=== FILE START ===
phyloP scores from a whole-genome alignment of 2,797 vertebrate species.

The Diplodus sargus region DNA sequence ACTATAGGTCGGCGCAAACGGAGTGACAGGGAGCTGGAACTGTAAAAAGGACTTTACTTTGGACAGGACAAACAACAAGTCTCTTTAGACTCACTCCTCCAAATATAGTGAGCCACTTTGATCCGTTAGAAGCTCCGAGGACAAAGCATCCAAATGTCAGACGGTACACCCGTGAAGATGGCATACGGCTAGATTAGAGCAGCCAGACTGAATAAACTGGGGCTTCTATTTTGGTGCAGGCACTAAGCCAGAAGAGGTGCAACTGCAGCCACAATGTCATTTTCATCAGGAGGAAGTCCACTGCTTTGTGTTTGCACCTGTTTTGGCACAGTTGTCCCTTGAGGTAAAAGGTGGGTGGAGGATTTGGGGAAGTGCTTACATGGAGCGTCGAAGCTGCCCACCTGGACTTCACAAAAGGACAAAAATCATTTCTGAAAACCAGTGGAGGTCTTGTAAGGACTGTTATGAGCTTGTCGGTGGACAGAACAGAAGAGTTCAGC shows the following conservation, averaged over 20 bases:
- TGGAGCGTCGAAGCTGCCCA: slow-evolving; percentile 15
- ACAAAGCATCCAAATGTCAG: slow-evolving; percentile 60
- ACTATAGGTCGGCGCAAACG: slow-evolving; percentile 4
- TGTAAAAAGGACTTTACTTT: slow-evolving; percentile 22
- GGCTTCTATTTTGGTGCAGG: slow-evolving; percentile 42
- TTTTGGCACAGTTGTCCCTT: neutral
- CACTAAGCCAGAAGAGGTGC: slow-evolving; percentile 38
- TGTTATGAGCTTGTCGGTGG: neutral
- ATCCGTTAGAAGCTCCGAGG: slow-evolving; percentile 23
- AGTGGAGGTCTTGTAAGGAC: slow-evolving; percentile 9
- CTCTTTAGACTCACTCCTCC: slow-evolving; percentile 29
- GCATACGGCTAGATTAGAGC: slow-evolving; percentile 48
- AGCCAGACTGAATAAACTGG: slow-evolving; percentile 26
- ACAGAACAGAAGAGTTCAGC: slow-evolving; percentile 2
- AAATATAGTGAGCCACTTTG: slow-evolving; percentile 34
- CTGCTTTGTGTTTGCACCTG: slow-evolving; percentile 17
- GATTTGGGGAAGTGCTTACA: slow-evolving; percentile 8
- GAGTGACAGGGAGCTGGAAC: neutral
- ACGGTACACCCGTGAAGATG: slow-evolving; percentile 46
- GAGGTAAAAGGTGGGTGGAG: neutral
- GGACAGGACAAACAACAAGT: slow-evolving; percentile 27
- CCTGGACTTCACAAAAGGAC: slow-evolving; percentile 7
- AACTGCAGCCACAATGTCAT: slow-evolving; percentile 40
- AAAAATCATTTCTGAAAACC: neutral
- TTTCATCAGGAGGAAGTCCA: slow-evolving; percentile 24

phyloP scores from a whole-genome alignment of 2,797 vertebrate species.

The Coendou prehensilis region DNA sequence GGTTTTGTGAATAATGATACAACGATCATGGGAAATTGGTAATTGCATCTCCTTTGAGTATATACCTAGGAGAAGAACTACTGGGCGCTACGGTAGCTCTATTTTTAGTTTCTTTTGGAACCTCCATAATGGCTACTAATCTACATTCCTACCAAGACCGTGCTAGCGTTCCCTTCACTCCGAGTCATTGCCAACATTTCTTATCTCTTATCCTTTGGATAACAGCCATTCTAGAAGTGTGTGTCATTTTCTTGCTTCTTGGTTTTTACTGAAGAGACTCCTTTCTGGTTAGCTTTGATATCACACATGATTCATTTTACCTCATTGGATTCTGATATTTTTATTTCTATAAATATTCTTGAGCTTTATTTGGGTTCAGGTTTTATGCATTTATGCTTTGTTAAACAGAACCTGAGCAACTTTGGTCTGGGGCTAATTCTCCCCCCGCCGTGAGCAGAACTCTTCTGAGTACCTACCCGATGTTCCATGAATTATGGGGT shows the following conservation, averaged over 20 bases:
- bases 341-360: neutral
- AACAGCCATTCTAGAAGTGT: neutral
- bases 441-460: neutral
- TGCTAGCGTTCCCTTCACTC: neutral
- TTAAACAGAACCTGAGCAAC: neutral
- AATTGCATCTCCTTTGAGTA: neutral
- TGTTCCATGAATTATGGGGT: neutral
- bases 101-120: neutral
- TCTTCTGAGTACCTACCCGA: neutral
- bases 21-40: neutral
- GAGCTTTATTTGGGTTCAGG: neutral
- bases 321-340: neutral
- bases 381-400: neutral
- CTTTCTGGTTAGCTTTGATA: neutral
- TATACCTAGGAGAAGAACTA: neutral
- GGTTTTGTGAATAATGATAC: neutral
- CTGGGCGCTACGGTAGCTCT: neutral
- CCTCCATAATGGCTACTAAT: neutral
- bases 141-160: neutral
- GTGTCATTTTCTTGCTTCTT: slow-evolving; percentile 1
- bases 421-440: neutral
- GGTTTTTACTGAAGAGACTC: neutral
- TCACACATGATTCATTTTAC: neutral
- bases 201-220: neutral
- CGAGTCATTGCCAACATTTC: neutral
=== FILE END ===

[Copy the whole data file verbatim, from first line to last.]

phyloP scores from a whole-genome alignment of 2,797 vertebrate species.

The Diplodus sargus region DNA sequence ACTATAGGTCGGCGCAAACGGAGTGACAGGGAGCTGGAACTGTAAAAAGGACTTTACTTTGGACAGGACAAACAACAAGTCTCTTTAGACTCACTCCTCCAAATATAGTGAGCCACTTTGATCCGTTAGAAGCTCCGAGGACAAAGCATCCAAATGTCAGACGGTACACCCGTGAAGATGGCATACGGCTAGATTAGAGCAGCCAGACTGAATAAACTGGGGCTTCTATTTTGGTGCAGGCACTAAGCCAGAAGAGGTGCAACTGCAGCCACAATGTCATTTTCATCAGGAGGAAGTCCACTGCTTTGTGTTTGCACCTGTTTTGGCACAGTTGTCCCTTGAGGTAAAAGGTGGGTGGAGGATTTGGGGAAGTGCTTACATGGAGCGTCGAAGCTGCCCACCTGGACTTCACAAAAGGACAAAAATCATTTCTGAAAACCAGTGGAGGTCTTGTAAGGACTGTTATGAGCTTGTCGGTGGACAGAACAGAAGAGTTCAGC shows the following conservation, averaged over 20 bases:
- TGGAGCGTCGAAGCTGCCCA: slow-evolving; percentile 15
- ACAAAGCATCCAAATGTCAG: slow-evolving; percentile 60
- ACTATAGGTCGGCGCAAACG: slow-evolving; percentile 4
- TGTAAAAAGGACTTTACTTT: slow-evolving; percentile 22
- GGCTTCTATTTTGGTGCAGG: slow-evolving; percentile 42
- TTTTGGCACAGTTGTCCCTT: neutral
- CACTAAGCCAGAAGAGGTGC: slow-evolving; percentile 38
- TGTTATGAGCTTGTCGGTGG: neutral
- ATCCGTTAGAAGCTCCGAGG: slow-evolving; percentile 23
- AGTGGAGGTCTTGTAAGGAC: slow-evolving; percentile 9
- CTCTTTAGACTCACTCCTCC: slow-evolving; percentile 29
- GCATACGGCTAGATTAGAGC: slow-evolving; percentile 48
- AGCCAGACTGAATAAACTGG: slow-evolving; percentile 26
- ACAGAACAGAAGAGTTCAGC: slow-evolving; percentile 2
- AAATATAGTGAGCCACTTTG: slow-evolving; percentile 34
- CTGCTTTGTGTTTGCACCTG: slow-evolving; percentile 17
- GATTTGGGGAAGTGCTTACA: slow-evolving; percentile 8
- GAGTGACAGGGAGCTGGAAC: neutral
- ACGGTACACCCGTGAAGATG: slow-evolving; percentile 46
- GAGGTAAAAGGTGGGTGGAG: neutral
- GGACAGGACAAACAACAAGT: slow-evolving; percentile 27
- CCTGGACTTCACAAAAGGAC: slow-evolving; percentile 7
- AACTGCAGCCACAATGTCAT: slow-evolving; percentile 40
- AAAAATCATTTCTGAAAACC: neutral
- TTTCATCAGGAGGAAGTCCA: slow-evolving; percentile 24

phyloP scores from a whole-genome alignment of 2,797 vertebrate species.

The Coendou prehensilis region DNA sequence GGTTTTGTGAATAATGATACAACGATCATGGGAAATTGGTAATTGCATCTCCTTTGAGTATATACCTAGGAGAAGAACTACTGGGCGCTACGGTAGCTCTATTTTTAGTTTCTTTTGGAACCTCCATAATGGCTACTAATCTACATTCCTACCAAGACCGTGCTAGCGTTCCCTTCACTCCGAGTCATTGCCAACATTTCTTATCTCTTATCCTTTGGATAACAGCCATTCTAGAAGTGTGTGTCATTTTCTTGCTTCTTGGTTTTTACTGAAGAGACTCCTTTCTGGTTAGCTTTGATATCACACATGATTCATTTTACCTCATTGGATTCTGATATTTTTATTTCTATAAATATTCTTGAGCTTTATTTGGGTTCAGGTTTTATGCATTTATGCTTTGTTAAACAGAACCTGAGCAACTTTGGTCTGGGGCTAATTCTCCCCCCGCCGTGAGCAGAACTCTTCTGAGTACCTACCCGATGTTCCATGAATTATGGGGT shows the following conservation, averaged over 20 bases:
- bases 341-360: neutral
- AACAGCCATTCTAGAAGTGT: neutral
- bases 441-460: neutral
- TGCTAGCGTTCCCTTCACTC: neutral
- TTAAACAGAACCTGAGCAAC: neutral
- AATTGCATCTCCTTTGAGTA: neutral
- TGTTCCATGAATTATGGGGT: neutral
- bases 101-120: neutral
- TCTTCTGAGTACCTACCCGA: neutral
- bases 21-40: neutral
- GAGCTTTATTTGGGTTCAGG: neutral
- bases 321-340: neutral
- bases 381-400: neutral
- CTTTCTGGTTAGCTTTGATA: neutral
- TATACCTAGGAGAAGAACTA: neutral
- GGTTTTGTGAATAATGATAC: neutral
- CTGGGCGCTACGGTAGCTCT: neutral
- CCTCCATAATGGCTACTAAT: neutral
- bases 141-160: neutral
- GTGTCATTTTCTTGCTTCTT: slow-evolving; percentile 1
- bases 421-440: neutral
- GGTTTTTACTGAAGAGACTC: neutral
- TCACACATGATTCATTTTAC: neutral
- bases 201-220: neutral
- CGAGTCATTGCCAACATTTC: neutral